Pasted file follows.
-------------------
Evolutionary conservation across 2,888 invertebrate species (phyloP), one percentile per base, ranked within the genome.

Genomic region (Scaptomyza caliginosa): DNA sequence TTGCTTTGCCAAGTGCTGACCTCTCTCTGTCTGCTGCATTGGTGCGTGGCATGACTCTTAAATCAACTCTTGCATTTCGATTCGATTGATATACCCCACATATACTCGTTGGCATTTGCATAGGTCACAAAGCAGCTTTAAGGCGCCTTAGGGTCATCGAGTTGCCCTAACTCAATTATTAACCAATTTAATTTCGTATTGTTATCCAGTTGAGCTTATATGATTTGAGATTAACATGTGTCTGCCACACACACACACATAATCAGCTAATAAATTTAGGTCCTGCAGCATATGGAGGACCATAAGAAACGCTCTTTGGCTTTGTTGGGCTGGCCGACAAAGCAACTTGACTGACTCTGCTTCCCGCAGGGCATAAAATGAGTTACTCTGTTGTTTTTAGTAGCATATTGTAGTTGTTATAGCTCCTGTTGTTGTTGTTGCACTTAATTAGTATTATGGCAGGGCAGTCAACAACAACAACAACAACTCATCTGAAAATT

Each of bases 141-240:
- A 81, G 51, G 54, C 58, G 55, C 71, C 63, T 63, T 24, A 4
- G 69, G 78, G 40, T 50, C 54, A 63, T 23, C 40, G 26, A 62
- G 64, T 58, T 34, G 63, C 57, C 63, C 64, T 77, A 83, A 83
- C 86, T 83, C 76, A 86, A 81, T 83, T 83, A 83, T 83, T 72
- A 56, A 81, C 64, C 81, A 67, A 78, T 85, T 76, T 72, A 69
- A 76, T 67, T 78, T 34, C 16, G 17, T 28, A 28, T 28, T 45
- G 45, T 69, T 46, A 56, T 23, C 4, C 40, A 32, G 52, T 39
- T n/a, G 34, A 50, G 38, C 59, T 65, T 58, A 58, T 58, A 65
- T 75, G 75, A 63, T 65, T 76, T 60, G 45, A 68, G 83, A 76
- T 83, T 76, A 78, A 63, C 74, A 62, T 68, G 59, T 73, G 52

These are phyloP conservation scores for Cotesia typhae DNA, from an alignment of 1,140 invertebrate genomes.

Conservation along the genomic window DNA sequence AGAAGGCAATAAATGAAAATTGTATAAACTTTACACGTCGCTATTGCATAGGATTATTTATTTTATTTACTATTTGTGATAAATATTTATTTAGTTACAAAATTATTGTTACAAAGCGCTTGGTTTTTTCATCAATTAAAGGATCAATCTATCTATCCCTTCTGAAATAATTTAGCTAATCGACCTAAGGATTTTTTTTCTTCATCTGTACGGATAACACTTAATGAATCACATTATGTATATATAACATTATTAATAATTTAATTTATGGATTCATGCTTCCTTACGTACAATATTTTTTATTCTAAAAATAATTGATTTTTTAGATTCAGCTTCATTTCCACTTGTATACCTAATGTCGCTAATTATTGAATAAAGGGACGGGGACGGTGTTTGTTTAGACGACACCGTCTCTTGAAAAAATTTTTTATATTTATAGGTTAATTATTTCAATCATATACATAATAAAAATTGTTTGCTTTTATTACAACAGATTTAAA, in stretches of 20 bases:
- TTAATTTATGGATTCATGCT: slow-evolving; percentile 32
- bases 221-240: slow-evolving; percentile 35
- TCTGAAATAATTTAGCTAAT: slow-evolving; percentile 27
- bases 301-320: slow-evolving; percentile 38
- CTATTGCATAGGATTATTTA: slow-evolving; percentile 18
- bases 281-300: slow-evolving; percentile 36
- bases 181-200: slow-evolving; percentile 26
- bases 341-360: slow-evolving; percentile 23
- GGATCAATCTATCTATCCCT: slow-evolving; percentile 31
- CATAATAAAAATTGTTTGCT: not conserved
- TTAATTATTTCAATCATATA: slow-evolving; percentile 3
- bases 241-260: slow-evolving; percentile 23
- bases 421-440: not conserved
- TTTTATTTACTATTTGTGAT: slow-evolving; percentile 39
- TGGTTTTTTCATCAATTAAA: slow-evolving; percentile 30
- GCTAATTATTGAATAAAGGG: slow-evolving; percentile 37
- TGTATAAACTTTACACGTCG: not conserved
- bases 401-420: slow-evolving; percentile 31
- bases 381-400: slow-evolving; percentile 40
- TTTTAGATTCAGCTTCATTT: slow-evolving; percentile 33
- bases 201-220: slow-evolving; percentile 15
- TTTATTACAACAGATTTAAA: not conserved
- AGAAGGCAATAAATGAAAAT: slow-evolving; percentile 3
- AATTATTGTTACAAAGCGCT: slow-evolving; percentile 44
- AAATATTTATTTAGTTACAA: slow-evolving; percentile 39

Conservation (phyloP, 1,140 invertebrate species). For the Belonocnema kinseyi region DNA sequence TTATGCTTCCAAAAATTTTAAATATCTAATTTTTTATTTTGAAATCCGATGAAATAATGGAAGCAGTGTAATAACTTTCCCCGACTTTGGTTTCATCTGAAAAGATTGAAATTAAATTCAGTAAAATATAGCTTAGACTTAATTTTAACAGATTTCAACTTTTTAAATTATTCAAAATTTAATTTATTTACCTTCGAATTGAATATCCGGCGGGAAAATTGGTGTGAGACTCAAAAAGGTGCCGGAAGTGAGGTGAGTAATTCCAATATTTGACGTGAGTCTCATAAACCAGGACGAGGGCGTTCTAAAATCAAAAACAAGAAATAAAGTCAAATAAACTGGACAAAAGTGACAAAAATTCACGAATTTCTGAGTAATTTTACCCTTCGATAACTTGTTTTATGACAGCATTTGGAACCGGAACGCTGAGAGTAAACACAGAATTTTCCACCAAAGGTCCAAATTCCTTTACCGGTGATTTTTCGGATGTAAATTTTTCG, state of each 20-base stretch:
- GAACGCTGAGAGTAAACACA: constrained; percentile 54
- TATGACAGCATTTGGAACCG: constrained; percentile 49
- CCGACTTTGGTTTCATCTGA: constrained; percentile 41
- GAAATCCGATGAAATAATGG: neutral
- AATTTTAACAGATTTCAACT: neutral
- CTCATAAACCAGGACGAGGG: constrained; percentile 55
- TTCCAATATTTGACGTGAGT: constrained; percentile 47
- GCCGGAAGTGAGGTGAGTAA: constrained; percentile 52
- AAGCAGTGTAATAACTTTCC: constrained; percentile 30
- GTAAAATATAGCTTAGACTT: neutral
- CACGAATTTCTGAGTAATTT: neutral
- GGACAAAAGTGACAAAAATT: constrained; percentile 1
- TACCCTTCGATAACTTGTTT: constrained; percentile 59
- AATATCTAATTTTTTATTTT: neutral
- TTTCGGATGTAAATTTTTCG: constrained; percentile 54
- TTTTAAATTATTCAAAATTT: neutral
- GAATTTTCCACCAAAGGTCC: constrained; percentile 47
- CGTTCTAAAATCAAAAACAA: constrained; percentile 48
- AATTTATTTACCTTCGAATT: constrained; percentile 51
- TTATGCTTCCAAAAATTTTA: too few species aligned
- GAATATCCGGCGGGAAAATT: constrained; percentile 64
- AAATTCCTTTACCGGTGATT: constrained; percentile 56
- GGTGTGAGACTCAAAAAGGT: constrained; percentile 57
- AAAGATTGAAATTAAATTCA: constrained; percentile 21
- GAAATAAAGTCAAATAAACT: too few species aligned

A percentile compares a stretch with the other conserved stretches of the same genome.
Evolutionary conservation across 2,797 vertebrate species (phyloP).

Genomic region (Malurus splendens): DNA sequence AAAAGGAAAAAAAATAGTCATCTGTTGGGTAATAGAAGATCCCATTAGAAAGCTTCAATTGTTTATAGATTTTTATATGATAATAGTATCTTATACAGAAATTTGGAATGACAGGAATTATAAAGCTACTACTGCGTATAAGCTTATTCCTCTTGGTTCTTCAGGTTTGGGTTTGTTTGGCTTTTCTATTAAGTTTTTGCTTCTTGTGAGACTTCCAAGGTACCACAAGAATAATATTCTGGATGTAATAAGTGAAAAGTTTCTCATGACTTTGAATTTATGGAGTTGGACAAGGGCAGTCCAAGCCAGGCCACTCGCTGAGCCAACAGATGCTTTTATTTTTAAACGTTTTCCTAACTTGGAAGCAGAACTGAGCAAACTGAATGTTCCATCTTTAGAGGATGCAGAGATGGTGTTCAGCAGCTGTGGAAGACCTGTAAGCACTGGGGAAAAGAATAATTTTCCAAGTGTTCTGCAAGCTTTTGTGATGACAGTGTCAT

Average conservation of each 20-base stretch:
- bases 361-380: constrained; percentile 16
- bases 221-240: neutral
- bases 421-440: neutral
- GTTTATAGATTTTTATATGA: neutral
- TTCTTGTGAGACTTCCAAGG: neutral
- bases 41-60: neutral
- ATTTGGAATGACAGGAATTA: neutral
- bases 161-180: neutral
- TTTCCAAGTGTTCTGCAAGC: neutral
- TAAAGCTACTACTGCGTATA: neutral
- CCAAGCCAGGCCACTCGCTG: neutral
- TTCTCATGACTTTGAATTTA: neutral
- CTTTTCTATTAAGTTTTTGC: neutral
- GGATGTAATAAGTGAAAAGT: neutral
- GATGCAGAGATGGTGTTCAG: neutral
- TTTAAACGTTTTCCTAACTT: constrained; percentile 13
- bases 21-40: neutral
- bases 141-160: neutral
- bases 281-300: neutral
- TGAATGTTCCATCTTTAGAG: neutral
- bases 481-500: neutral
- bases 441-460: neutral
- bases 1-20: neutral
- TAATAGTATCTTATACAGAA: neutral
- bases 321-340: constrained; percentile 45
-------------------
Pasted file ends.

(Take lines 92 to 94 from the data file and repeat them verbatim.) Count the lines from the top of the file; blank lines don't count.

- bases 441-460: neutral
- bases 1-20: neutral
- TAATAGTATCTTATACAGAA: neutral